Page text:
I will be upping my donations to your site and let me tell you why.

    I hope critics of this Montreal Tampa proposal start taking aim at the POLs (Mayor Castor and St. Pete Council members) that are showing sympathy toward this proposal,
    The idea of spending $600 million of taxpayer money on a part time stadium in a service-oriented economy like Tampa Bay with its low disposable income residents has implications that go beyond sports.
    This proposal is not only a walking contradiction (we need this plan to obtain more cable and sponsorship revenue but need a new modern stadium to obtain that revenue?) and GET THIS contradicts the central talking point for taxpayer funding of stadiums which is that sports teams are a community asset that provide intangible benefits. This proposal does not as this team will have some weird moniker that doesn’t represent the community. Get ready for jabs from Late Night Comedians after the team wins the world series.

    If this proposal doesn’t send the Tampa Bay residents into pitchfork and torch mode to these POLs considering this then BYE BYE America. Hello Russian/Latin American style oligarchy. Hello Russian style serfdom.It shows the rich can get away with anything. The implications of this are serious and real. Supposedly Castor is a heavy hitter in TB machine politics.

    Some background on me. I am a fanatic about getting MLB teams in Portland and Montreal. They are vibrant and beautiful cities that would give MLB a distinct flavor other leagues which don’t have both cities have.I have been indifferent in the past to the subject of tax payer backed stadiums. I somewhat agreed with the central talking point despite economic analysis showing there is not net economic benefit to them.I am also not a typical internet message board naysayer. The proposal has some merit if done privately though I think it will flop quite spectacularly depending on how it is done.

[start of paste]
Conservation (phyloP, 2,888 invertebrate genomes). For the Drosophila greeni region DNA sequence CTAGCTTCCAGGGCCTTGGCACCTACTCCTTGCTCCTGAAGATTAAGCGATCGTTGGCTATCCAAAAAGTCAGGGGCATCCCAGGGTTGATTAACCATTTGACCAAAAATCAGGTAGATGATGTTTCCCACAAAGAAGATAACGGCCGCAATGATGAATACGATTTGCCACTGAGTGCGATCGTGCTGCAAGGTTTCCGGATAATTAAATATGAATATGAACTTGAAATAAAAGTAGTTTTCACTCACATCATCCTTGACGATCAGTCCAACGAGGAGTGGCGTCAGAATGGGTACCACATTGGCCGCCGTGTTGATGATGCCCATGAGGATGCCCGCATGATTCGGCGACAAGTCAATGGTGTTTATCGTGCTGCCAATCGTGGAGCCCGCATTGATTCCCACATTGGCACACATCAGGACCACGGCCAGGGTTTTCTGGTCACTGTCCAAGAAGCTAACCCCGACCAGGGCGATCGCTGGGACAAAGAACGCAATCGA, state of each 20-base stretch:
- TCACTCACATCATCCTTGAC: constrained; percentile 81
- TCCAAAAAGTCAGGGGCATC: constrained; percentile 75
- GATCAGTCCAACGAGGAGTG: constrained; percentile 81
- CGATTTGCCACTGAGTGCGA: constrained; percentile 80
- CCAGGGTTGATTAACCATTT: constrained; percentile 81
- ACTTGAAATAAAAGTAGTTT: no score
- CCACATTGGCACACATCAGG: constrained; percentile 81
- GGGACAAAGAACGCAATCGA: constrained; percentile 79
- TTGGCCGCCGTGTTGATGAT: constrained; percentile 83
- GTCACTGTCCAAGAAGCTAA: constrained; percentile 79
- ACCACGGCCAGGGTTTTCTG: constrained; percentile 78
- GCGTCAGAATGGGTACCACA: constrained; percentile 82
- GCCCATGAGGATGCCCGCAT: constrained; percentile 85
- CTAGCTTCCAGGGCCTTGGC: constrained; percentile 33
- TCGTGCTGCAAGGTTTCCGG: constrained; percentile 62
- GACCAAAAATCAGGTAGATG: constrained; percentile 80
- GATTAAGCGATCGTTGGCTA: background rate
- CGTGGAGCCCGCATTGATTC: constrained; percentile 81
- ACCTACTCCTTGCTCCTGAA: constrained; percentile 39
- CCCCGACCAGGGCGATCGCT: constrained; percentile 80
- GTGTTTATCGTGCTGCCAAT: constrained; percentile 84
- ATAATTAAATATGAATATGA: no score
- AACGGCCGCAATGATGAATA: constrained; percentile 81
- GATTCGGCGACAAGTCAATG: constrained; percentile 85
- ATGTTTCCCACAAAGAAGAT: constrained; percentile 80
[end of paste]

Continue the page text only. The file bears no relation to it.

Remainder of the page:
Neil please continue covering this story as much as you can. This really is the greatest corporate welfare scheme ever.

    1. “Russian/Latin America style oligarchy”? Not to demean, attack, or criticize you in any way, but where have you been the last umpteen years? That’s precisely what’s been going on, especially the last three; increasingly, owners of major (and minor, for that matter) league sports teams have found that the return on investment of a few thousand bucks to a local politician is way out of proportion. However, if Sternberg and MLB think that they’ll get two cities (half a continent apart) to build new baseball palaces to accommodate only half a season every year, he’s dumber than anyone thought.

      1. In a perfect world I agree but pols on both sides of the bay are warming to the idea. Stu isn’t as stupid as them

  2. The ‘East Oakland Stadium Alliance’ … isn’t primarily (or even close to majority) East Oakland residents. Its membership is very much dominated by the ILWU and PMSA, two unions that have screaming from the get-go and keep screaming their talking points no matter how many times the Port Commission calls them out on complete BS.

    www eastoaklandstadiumalliance com/partners
    (10 port unions, two small local churches)

    The poll whose results supported Howard Terminal was by the city Chamber of Commerce (NOT the team), while the poll sponsored by the ILWU/PMSA … we have no idea _at all_ who was polled, but I’d say there’s a very strong chance they were union members.